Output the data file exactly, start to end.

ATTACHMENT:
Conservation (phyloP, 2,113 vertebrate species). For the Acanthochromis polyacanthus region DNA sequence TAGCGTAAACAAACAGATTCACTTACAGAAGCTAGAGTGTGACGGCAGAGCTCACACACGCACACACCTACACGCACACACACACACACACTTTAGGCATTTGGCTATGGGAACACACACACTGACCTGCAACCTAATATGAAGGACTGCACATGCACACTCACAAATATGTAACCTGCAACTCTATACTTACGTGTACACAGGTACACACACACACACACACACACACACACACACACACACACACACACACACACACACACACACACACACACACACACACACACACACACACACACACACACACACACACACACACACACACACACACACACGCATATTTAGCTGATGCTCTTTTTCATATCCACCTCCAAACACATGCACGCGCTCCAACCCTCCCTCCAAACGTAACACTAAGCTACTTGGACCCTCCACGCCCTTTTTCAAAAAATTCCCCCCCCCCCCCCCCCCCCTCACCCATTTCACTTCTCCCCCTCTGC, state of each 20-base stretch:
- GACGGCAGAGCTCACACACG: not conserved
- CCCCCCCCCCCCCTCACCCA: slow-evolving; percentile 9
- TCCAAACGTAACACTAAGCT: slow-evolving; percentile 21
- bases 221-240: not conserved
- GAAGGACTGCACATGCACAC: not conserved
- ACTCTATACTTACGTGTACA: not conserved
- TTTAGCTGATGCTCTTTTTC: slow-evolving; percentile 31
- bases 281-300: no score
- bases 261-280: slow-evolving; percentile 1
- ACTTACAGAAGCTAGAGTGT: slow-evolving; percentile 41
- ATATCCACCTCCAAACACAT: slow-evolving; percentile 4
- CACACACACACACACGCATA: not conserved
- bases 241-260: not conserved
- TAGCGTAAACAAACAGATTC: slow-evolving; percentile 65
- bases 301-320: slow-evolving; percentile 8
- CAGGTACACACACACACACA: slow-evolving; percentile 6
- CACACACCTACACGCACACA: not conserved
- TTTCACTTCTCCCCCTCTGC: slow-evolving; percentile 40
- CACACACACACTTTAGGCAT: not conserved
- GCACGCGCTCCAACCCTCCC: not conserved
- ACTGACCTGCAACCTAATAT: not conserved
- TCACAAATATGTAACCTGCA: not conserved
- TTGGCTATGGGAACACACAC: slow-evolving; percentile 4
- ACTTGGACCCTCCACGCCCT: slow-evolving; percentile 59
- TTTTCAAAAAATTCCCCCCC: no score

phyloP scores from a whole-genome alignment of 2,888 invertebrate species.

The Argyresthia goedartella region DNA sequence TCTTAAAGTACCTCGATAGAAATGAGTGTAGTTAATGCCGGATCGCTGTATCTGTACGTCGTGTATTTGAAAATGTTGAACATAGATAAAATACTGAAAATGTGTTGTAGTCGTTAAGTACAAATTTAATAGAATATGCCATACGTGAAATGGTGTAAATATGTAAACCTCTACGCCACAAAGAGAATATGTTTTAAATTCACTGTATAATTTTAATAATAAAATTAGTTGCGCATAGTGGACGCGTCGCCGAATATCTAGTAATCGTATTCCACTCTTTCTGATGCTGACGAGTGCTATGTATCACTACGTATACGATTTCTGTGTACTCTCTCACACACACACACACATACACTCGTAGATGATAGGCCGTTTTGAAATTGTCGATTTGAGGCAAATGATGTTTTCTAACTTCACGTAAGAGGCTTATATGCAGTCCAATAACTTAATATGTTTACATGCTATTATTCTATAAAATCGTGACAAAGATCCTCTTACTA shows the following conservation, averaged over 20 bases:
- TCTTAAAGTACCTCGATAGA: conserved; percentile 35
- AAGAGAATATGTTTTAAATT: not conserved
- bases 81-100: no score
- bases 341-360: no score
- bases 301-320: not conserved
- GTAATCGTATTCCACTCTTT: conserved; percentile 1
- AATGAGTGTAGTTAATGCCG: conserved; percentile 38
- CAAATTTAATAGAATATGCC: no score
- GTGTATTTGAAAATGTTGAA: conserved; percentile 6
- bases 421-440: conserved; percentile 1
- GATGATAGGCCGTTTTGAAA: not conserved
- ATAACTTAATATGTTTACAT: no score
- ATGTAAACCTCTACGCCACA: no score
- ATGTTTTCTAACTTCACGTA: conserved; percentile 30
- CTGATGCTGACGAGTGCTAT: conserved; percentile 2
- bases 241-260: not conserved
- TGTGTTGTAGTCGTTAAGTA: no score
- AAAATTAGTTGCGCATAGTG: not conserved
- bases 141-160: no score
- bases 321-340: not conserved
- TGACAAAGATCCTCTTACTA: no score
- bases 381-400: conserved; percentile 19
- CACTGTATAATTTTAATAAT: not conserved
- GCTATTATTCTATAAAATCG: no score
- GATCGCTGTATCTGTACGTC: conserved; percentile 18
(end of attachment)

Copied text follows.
Conservation (phyloP, 2,113 vertebrate species). For the Acanthochromis polyacanthus region DNA sequence TAGCGTAAACAAACAGATTCACTTACAGAAGCTAGAGTGTGACGGCAGAGCTCACACACGCACACACCTACACGCACACACACACACACACTTTAGGCATTTGGCTATGGGAACACACACACTGACCTGCAACCTAATATGAAGGACTGCACATGCACACTCACAAATATGTAACCTGCAACTCTATACTTACGTGTACACAGGTACACACACACACACACACACACACACACACACACACACACACACACACACACACACACACACACACACACACACACACACACACACACACACACACACACACACACACACACACACACACACACACACACGCATATTTAGCTGATGCTCTTTTTCATATCCACCTCCAAACACATGCACGCGCTCCAACCCTCCCTCCAAACGTAACACTAAGCTACTTGGACCCTCCACGCCCTTTTTCAAAAAATTCCCCCCCCCCCCCCCCCCCCTCACCCATTTCACTTCTCCCCCTCTGC, state of each 20-base stretch:
- GACGGCAGAGCTCACACACG: not conserved
- CCCCCCCCCCCCCTCACCCA: slow-evolving; percentile 9
- TCCAAACGTAACACTAAGCT: slow-evolving; percentile 21
- bases 221-240: not conserved
- GAAGGACTGCACATGCACAC: not conserved
- ACTCTATACTTACGTGTACA: not conserved
- TTTAGCTGATGCTCTTTTTC: slow-evolving; percentile 31
- bases 281-300: no score
- bases 261-280: slow-evolving; percentile 1
- ACTTACAGAAGCTAGAGTGT: slow-evolving; percentile 41
- ATATCCACCTCCAAACACAT: slow-evolving; percentile 4
- CACACACACACACACGCATA: not conserved
- bases 241-260: not conserved
- TAGCGTAAACAAACAGATTC: slow-evolving; percentile 65
- bases 301-320: slow-evolving; percentile 8
- CAGGTACACACACACACACA: slow-evolving; percentile 6
- CACACACCTACACGCACACA: not conserved
- TTTCACTTCTCCCCCTCTGC: slow-evolving; percentile 40
- CACACACACACTTTAGGCAT: not conserved
- GCACGCGCTCCAACCCTCCC: not conserved
- ACTGACCTGCAACCTAATAT: not conserved
- TCACAAATATGTAACCTGCA: not conserved
- TTGGCTATGGGAACACACAC: slow-evolving; percentile 4
- ACTTGGACCCTCCACGCCCT: slow-evolving; percentile 59
- TTTTCAAAAAATTCCCCCCC: no score

phyloP scores from a whole-genome alignment of 2,888 invertebrate species.

The Argyresthia goedartella region DNA sequence TCTTAAAGTACCTCGATAGAAATGAGTGTAGTTAATGCCGGATCGCTGTATCTGTACGTCGTGTATTTGAAAATGTTGAACATAGATAAAATACTGAAAATGTGTTGTAGTCGTTAAGTACAAATTTAATAGAATATGCCATACGTGAAATGGTGTAAATATGTAAACCTCTACGCCACAAAGAGAATATGTTTTAAATTCACTGTATAATTTTAATAATAAAATTAGTTGCGCATAGTGGACGCGTCGCCGAATATCTAGTAATCGTATTCCACTCTTTCTGATGCTGACGAGTGCTATGTATCACTACGTATACGATTTCTGTGTACTCTCTCACACACACACACACATACACTCGTAGATGATAGGCCGTTTTGAAATTGTCGATTTGAGGCAAATGATGTTTTCTAACTTCACGTAAGAGGCTTATATGCAGTCCAATAACTTAATATGTTTACATGCTATTATTCTATAAAATCGTGACAAAGATCCTCTTACTA shows the following conservation, averaged over 20 bases:
- TCTTAAAGTACCTCGATAGA: conserved; percentile 35
- AAGAGAATATGTTTTAAATT: not conserved
- bases 81-100: no score
- bases 341-360: no score
- bases 301-320: not conserved
- GTAATCGTATTCCACTCTTT: conserved; percentile 1
- AATGAGTGTAGTTAATGCCG: conserved; percentile 38
- CAAATTTAATAGAATATGCC: no score
- GTGTATTTGAAAATGTTGAA: conserved; percentile 6
- bases 421-440: conserved; percentile 1
- GATGATAGGCCGTTTTGAAA: not conserved
- ATAACTTAATATGTTTACAT: no score
- ATGTAAACCTCTACGCCACA: no score
- ATGTTTTCTAACTTCACGTA: conserved; percentile 30
- CTGATGCTGACGAGTGCTAT: conserved; percentile 2
- bases 241-260: not conserved
- TGTGTTGTAGTCGTTAAGTA: no score
- AAAATTAGTTGCGCATAGTG: not conserved
- bases 141-160: no score
- bases 321-340: not conserved
- TGACAAAGATCCTCTTACTA: no score
- bases 381-400: conserved; percentile 19
- CACTGTATAATTTTAATAAT: not conserved
- GCTATTATTCTATAAAATCG: no score
- GATCGCTGTATCTGTACGTC: conserved; percentile 18